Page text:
India needs to get into the global AI game – here’s how (and why)

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Artificial intelligence has become a hot new buzzword, although the concept has existed in theory for more than seven decades. But AI came into the limelight only recently when bots developed by DeepMind Technologies and Open AI beat the reigning human world champions in complex games like Go and Dota 2.

The IT sector has done for India what no other industry has ever achieved – bringing the country to the world stage and proving the prowess of Indian brains. We owe it to our IT behemoths of today that started early and realized the potential of software and the ITES industry, thereby making it a $135 billion export industry. Software and hardware engineering courses were the new fad in the late 20th century, so the credit also goes to the burgeoning middle class whose focus on quality education made India one of the biggest exporters of skilled professionals. This apparently was the first Indian IT revolution, wherein the participation from government, corporations and the ever aspiring middle class teamed up and made India literally the technical support capital of the world.

Then came 2007, bringing with it global financial crises that led to the demise of Lehman Brothers and eventually the collapse of the global equity markets. The developed world was struggling with recession – America, the EU and Japan resorted to quantitative easing, and the corporate world was focused on achieving economies of scale and cost-cutting, as there was no visibility of growth.

As the saying goes, “Necessity is the mother of invention.” Lack of global growth gave rise to job cuts and a shift in focus to more efficient technologies – robots and computers started taking over entry level human jobs, bringing the entire world’s focus onto technologies like artificial intelligence, machine learning, robotics, IoT, big data etc.

Today, we live in a new world where these technologies will define our future. And the question is: where does India stands vis-a-vis this new world?

In terms of AI, according to CB Insights, in 2017 $15.2 billion was invested in AI startups globally – 48% of that total went to China, and 38% went to America. There is no Indian startup on the list of top 100 AI focused ventures.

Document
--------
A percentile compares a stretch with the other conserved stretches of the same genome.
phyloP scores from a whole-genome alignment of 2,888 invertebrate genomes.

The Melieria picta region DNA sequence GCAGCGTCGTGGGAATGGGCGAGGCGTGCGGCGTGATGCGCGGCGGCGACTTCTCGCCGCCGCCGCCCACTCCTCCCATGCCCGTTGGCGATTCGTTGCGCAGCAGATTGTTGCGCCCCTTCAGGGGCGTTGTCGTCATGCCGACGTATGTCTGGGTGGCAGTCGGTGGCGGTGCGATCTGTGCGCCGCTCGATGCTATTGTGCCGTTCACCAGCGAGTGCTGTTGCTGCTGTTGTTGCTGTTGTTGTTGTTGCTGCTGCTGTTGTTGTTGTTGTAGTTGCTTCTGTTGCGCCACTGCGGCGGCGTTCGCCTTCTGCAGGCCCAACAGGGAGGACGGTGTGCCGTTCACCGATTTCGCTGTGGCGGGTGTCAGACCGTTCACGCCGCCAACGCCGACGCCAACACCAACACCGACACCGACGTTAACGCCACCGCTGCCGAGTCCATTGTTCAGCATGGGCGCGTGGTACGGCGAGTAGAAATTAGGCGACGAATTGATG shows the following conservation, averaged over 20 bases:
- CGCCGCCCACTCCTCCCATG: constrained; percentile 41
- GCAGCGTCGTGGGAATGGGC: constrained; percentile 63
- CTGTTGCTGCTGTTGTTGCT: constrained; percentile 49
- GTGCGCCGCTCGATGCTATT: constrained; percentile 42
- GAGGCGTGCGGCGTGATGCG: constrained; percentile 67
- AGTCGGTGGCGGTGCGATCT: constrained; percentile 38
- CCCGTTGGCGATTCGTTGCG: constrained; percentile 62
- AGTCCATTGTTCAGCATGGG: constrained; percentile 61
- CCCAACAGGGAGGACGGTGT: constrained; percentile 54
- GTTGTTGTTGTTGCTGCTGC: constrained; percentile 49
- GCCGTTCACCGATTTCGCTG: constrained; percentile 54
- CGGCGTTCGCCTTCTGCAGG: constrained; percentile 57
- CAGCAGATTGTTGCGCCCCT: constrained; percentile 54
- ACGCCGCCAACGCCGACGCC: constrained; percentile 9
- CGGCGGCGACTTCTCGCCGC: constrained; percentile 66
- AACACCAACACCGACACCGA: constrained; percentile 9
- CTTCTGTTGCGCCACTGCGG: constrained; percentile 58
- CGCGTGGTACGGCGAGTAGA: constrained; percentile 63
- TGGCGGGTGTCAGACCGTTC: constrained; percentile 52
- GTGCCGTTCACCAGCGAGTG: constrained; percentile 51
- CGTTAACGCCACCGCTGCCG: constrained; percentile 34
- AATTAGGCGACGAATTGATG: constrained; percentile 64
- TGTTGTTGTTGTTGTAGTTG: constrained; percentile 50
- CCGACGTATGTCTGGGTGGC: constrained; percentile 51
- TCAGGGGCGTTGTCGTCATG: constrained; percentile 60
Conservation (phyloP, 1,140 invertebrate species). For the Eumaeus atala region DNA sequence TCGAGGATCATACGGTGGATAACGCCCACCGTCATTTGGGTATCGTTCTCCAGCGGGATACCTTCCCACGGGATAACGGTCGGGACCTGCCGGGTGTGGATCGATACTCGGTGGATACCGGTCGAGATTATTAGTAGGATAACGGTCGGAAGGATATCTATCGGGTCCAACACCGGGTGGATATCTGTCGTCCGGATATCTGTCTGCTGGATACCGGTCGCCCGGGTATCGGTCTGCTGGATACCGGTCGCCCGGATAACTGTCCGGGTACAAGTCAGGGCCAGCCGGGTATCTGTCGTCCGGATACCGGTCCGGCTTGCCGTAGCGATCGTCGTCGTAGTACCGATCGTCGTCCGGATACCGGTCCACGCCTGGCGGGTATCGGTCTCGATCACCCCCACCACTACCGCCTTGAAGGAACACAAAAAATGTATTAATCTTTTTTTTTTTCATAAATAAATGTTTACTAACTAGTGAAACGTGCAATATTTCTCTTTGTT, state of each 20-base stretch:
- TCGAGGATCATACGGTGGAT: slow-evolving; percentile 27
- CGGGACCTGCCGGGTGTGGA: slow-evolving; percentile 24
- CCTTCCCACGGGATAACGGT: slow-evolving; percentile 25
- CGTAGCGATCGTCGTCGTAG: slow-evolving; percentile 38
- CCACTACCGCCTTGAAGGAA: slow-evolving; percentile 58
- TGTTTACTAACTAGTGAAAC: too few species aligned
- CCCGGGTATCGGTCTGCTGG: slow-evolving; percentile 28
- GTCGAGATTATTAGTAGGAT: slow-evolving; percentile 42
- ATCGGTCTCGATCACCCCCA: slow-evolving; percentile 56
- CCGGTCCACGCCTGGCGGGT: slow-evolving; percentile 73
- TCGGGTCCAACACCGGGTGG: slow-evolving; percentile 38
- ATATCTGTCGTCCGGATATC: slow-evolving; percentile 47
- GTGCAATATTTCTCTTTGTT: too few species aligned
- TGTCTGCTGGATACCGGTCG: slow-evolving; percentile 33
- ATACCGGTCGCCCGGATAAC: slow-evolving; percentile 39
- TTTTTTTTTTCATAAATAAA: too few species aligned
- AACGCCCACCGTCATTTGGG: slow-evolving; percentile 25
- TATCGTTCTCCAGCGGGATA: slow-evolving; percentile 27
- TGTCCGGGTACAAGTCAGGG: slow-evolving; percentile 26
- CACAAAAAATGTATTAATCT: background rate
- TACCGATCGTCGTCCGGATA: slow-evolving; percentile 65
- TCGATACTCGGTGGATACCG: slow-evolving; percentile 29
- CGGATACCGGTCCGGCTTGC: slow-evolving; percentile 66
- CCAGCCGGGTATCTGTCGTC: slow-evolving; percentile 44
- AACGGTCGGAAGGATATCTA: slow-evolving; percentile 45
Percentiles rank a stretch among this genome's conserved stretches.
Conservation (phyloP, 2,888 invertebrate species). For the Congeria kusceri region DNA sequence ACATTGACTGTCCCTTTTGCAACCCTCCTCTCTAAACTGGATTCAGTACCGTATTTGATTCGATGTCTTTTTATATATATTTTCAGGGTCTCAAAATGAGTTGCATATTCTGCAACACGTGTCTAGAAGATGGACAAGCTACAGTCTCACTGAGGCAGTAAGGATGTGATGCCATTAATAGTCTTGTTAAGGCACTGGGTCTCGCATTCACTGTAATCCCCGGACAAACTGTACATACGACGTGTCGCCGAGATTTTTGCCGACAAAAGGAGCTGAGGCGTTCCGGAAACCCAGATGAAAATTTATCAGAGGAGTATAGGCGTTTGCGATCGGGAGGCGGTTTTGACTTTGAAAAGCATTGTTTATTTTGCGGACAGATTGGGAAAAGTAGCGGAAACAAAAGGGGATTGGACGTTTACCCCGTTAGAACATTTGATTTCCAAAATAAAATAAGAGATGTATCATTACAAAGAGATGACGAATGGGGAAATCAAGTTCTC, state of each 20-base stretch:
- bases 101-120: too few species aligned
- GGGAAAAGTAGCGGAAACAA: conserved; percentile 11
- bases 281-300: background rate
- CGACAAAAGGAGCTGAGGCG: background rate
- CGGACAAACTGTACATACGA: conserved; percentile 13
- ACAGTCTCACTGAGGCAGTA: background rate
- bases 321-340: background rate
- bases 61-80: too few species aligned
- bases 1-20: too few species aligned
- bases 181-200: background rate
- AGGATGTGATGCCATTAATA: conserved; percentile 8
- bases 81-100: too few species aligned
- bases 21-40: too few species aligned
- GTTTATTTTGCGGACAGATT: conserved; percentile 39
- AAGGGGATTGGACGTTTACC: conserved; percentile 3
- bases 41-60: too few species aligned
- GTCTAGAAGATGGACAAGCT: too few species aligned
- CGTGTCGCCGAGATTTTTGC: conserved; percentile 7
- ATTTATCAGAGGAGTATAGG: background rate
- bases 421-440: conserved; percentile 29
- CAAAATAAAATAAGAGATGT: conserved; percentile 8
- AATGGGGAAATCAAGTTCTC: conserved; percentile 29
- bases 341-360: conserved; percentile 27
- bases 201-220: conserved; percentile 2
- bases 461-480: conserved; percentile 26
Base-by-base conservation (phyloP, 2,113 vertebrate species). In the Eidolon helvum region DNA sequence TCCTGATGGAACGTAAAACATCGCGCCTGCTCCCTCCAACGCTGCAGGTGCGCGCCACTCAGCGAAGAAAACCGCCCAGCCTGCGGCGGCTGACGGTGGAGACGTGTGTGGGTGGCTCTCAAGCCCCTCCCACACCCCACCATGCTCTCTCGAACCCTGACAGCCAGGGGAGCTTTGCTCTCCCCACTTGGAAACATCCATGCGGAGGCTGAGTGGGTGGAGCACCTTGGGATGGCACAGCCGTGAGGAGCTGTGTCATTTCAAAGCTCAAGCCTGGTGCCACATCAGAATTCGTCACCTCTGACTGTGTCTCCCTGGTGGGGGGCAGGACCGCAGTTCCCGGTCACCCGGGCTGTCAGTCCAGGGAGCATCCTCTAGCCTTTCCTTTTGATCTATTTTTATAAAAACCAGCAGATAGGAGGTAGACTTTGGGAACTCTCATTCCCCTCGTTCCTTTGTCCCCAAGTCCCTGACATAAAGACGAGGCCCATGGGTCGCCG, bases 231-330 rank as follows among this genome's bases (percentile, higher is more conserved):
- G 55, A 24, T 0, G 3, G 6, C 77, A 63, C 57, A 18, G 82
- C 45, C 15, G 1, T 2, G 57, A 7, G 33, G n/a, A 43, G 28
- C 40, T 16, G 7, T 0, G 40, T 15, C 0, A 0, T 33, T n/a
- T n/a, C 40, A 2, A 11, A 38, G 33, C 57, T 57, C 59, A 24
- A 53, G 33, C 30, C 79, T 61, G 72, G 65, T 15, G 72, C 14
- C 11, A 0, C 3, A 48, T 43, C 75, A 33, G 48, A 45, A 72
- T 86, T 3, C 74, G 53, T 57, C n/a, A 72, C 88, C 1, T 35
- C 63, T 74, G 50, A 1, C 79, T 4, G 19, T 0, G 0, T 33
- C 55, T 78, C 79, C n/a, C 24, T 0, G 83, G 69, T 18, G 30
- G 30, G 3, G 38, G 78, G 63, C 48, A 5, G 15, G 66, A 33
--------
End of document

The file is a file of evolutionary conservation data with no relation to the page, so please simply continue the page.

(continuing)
America had the first-mover advantage, but lately China too has understood the importance of AI and is heavily investing in technologies with a particular focus on face recognition and AI chipsets. Chinese technology giants Baidu, Alibaba and Tencent (collectively known as BAT) have partnered with the government along with iFlyTek to form an ‘artificial intelligence national team. With a clear roadmap, China plans to dominate the AI world by 2030, aiming to make it a $150 billion industry.

With a compounded rate of 6%, India’s software exports will touch $150 billion by 2020. It’s time to focus on the next $150 billion opportunity – artificial intelligence technology.

At the current pace, it seems like a farfetched idea. Like China, both the Indian government and corporate world need to come together, invest heavily in R&D and promote a startup culture where the entrepreneurs and employees do not have to think about bottom lines. No business is started with a goal to fail, but the possibility of failure is a hard fact for startup life that must be accepted. Both success and failure need to be equally respected.

As another more recent saying goes, “data is the new oil.” And with 300 million smartphone users, India is well positioned to leverage on her demographic dividend. There is also an urgent need for Indian corporations to invest in new technologies and promote startups. As of 2017, there are 19 Indian companies with a bottom line of more than $1 billion, keeping aside the three IT companies that are heavily investing in technology. If the rest of them invest $10 million each in AI-focused startups, we will see inflows of almost $160 million to this industry. It will indeed be a very encouraging sign for the new breed of engineers to improve their AI skillsets and contribute towards India’s second IT revolution.

The abundance of our intellectual capital more than makes up for India’s lack of key natural resources. With such brilliant minds, we may be the first ones to pass the gold standard of AI technology – the Turing test.

Written by Vikram Singh, a senior banker currently working as an account director with L&T Finance. His areas of focus include artificial intelligence and FinTech.

This article was originally posted on LinkedIn

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